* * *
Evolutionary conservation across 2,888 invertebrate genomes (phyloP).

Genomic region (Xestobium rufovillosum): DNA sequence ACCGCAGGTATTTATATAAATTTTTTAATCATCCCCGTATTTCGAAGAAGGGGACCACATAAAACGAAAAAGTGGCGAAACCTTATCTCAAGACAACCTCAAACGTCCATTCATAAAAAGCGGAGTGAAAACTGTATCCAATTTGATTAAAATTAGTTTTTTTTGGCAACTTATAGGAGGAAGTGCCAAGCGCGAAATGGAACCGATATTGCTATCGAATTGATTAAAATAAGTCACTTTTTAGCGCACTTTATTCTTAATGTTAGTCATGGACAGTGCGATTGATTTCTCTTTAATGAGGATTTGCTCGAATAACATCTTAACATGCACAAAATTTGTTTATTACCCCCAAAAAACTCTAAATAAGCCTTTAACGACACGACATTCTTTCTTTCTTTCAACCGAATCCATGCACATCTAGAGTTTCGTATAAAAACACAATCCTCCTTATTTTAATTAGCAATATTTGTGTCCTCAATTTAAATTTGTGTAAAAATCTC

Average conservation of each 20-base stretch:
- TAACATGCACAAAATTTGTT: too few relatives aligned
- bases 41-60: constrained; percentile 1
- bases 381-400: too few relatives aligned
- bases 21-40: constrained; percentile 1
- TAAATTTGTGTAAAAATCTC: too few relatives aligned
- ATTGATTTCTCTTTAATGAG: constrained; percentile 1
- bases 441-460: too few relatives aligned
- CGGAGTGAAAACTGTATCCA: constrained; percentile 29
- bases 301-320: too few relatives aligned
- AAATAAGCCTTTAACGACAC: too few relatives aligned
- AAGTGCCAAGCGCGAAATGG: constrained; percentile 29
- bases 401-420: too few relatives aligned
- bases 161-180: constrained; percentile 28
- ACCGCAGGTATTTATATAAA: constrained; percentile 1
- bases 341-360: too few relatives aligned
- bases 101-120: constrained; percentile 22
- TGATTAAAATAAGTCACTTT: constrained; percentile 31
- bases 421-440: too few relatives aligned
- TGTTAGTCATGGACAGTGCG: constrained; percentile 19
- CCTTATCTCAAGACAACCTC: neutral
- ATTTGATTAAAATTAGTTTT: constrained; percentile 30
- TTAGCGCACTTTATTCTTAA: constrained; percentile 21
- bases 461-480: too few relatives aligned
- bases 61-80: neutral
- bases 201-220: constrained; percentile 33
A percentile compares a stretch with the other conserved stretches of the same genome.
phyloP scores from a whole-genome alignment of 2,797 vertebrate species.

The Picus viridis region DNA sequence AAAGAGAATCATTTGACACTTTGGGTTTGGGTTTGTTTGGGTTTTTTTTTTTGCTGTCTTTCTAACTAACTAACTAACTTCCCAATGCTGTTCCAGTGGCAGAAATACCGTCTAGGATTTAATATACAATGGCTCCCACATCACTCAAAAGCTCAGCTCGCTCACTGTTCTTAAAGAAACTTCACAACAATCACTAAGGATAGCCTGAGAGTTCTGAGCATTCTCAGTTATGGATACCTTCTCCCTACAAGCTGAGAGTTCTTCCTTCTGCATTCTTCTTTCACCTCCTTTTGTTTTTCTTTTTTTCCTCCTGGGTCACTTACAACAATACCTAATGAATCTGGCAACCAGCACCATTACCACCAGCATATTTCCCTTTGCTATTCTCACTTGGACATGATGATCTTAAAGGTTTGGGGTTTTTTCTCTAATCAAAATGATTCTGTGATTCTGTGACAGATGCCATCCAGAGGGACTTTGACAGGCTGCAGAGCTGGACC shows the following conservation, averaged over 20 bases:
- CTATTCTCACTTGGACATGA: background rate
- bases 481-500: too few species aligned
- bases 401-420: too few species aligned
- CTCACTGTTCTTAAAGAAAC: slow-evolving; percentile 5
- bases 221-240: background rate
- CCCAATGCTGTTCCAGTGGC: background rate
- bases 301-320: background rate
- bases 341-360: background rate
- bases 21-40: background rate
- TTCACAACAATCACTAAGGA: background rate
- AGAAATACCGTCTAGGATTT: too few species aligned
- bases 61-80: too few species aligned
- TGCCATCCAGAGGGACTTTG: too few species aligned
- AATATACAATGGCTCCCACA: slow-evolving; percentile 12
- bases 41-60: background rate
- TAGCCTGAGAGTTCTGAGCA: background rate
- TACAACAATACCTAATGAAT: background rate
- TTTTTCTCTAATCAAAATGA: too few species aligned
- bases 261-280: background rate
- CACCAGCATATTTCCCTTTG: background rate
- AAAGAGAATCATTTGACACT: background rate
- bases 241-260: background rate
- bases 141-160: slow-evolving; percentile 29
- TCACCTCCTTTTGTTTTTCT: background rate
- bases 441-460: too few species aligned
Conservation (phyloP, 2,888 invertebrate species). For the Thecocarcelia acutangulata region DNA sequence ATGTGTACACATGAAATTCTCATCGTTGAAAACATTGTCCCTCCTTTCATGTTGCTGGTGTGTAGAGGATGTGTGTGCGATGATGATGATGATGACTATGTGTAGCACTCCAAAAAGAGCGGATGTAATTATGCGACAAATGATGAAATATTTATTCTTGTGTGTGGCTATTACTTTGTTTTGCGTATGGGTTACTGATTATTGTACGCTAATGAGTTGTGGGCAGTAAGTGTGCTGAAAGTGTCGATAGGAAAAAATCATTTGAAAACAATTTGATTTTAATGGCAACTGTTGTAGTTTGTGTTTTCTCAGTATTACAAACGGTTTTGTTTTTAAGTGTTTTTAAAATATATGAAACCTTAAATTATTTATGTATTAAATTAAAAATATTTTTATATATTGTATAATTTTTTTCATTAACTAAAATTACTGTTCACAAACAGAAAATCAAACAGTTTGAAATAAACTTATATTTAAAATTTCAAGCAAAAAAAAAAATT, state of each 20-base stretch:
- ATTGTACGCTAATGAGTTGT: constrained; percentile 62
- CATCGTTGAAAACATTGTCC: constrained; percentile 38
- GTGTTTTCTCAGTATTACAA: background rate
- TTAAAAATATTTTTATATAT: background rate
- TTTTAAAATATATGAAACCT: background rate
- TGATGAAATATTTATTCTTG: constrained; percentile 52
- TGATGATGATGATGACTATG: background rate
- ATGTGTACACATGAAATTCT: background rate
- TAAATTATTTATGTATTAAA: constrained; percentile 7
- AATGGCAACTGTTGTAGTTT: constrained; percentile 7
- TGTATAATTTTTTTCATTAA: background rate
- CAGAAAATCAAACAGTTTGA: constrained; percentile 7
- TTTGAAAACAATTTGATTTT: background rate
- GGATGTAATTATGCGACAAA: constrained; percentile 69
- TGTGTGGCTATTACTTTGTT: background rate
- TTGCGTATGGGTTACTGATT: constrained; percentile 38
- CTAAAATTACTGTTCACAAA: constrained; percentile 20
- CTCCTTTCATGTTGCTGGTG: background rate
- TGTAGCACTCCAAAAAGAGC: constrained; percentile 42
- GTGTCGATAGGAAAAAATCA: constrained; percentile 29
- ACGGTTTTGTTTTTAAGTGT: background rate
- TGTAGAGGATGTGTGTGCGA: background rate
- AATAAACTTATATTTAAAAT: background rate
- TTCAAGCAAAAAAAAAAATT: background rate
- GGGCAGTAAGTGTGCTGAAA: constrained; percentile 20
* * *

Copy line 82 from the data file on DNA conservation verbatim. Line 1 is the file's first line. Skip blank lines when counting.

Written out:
- GGGCAGTAAGTGTGCTGAAA: constrained; percentile 20